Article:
3/28/2008 9:20:00 PM Local extreme runner leads way to Verde headwaters
By JENNIFER SWACINA Special to The Courier
PRESCOTT - As part of the Earth Day celebration April 19 at Granite Creek Park in Prescott, Thomas Arnold plans to run a total of 100 miles back and forth from the park to the Verde River headwaters near Paulden.
And he is looking for others to join him.
Arnold said he is running to "generate energy and awareness" about the Verde River. The run also raises money for the Center for Biological Diversity's Save the Verde campaign.
Arnold figures he'll be running for 24 hours straight.
"You have to be extreme to make a statement," he said.
Runners, bikers and hikers will take off along with the Earth Day parade at Granite Creek Park at 10:30 a.m. on April 19.
The run also is a part of the Center for Biological Diversity's April River Week, which features a long list of events occurring April 11-20.
Arnold will be available to custom design routes and answer questions at a pre-run meeting in the Raven Café at the corner of Cortez and Willis in Prescott at 7 p.m. Wednesday.
"Choose any distance you want," he said. "You want 10 miles - I will hook you up with the most scenic 10 miles."
Arnold, 31, is a former Marine who now lives and works in an environmentally conscious Prescott community installing solar panels, raising chickens and planting fruit trees.
His physique is not typical of an ultra-marathon runner; at 5-foot 6-inches, he describes himself as "just a hairy white guy." The pig tattoo on one of his muscular arms represents humility, he said.
Becoming humble is one of Arnold's favorite things about running. During a previous 24-hour run he fell asleep and ran smack into a manzanita bush.
Arnold runs with a loosely organized group called The Sacred Earth Endurance Cooperative. The group's runs always are non-competitive, and people of all abilities are welcome to join.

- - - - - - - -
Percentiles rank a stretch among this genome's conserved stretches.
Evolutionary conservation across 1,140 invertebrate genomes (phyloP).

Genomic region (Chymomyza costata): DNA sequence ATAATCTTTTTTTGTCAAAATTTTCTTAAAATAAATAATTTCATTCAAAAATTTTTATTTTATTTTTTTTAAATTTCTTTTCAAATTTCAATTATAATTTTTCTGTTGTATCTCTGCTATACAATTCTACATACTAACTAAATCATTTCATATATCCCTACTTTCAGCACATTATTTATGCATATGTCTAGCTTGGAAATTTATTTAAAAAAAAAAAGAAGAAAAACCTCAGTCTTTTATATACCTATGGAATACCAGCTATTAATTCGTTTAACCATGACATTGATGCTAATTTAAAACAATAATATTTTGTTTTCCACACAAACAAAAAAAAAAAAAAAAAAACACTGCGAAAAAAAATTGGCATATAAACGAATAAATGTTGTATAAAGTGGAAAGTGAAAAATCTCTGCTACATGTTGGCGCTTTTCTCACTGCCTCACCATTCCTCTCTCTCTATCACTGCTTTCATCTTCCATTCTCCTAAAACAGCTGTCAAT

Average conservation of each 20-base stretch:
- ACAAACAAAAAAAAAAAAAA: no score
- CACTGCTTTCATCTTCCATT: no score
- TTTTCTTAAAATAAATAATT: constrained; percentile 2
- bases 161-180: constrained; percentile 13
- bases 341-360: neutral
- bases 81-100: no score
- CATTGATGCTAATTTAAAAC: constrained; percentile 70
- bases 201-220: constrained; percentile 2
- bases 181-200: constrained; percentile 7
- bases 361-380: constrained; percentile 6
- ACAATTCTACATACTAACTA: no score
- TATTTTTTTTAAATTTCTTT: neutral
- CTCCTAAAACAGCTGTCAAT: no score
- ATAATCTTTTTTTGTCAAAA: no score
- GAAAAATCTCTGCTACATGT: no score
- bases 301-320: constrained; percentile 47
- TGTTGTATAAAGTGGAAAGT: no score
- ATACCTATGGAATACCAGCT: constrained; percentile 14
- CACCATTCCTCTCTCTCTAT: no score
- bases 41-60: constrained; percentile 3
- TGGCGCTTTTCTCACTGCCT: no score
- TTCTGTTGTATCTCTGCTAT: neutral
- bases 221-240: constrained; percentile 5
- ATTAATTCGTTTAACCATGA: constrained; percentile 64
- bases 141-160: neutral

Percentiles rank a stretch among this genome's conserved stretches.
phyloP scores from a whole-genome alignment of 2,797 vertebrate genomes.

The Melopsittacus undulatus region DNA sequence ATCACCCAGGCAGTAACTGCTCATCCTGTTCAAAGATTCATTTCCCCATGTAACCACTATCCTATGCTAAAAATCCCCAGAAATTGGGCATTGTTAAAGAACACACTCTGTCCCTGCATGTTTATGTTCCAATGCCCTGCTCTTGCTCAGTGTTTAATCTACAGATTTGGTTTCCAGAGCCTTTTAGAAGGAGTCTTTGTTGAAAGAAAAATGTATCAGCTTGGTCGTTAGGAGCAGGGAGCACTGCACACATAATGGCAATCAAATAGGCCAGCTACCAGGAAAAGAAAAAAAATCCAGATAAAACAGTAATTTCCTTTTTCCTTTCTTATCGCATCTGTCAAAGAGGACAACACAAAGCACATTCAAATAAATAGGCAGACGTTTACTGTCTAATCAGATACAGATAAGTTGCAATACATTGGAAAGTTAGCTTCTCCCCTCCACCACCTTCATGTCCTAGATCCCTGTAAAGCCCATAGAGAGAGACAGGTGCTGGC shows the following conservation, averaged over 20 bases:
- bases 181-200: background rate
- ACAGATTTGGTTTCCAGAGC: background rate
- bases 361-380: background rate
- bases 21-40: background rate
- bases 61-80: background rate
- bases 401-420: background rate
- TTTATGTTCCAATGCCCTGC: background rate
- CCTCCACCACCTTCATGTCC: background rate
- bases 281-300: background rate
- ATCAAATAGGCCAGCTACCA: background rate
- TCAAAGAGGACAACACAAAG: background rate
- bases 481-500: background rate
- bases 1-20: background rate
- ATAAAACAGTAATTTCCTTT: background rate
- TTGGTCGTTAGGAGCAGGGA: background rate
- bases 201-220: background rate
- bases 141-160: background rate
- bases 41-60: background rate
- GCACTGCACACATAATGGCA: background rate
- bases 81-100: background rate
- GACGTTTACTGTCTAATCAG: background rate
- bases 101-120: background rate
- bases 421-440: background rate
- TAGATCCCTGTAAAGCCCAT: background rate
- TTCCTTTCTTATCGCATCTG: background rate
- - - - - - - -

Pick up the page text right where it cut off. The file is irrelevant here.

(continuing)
"Not that many people will run for 24 hours ... yet," Arnold said. "We are getting there. We've got people that can do 50 miles."
The run is more about "mass energy" than mileage, Arnold added.
The Sacred Earth Endurance Cooperative has made it a tradition to name its events with a single, meaningful word. It has called past runs "union," "roots," "veda," "gratitude," and "freedom."
The upcoming run is called "Baseflow," a word that Joanne Oellers with the Center for Biological Diversity's Save the Verde campaign proposed. Baseflow refers to the natural, perennial flow of water that emanates from springs at the Verde River's headwaters.
Baseflow has become a well-known word in local political circles, because of fears that Prescott-area governments' plans to use Big Chino sub-basin ground-water could reduce the Verde's baseflow.
"You can read a nice article about the Verde River, or we can go out there," Arnold said. "See that Granite Creek does flow to the Verde."
After his military service, Arnold became an activist. He said he uses running as a positive way to release his anger about the loss of wild things.
"Running is a direct and simple way to connect with the earth," he said.
Proceeds from the run will go toward the center's "Vision for the Verde" project that focuses on regional water and growth planning.
For more information about the "Baseflow" run, April River Week, Verde River protection, or to make a donation, contact Oellers at 772-8204 or visit www.savetheverde.org.
Jennifer Swacina is a Center for Biological Diversity volunteer.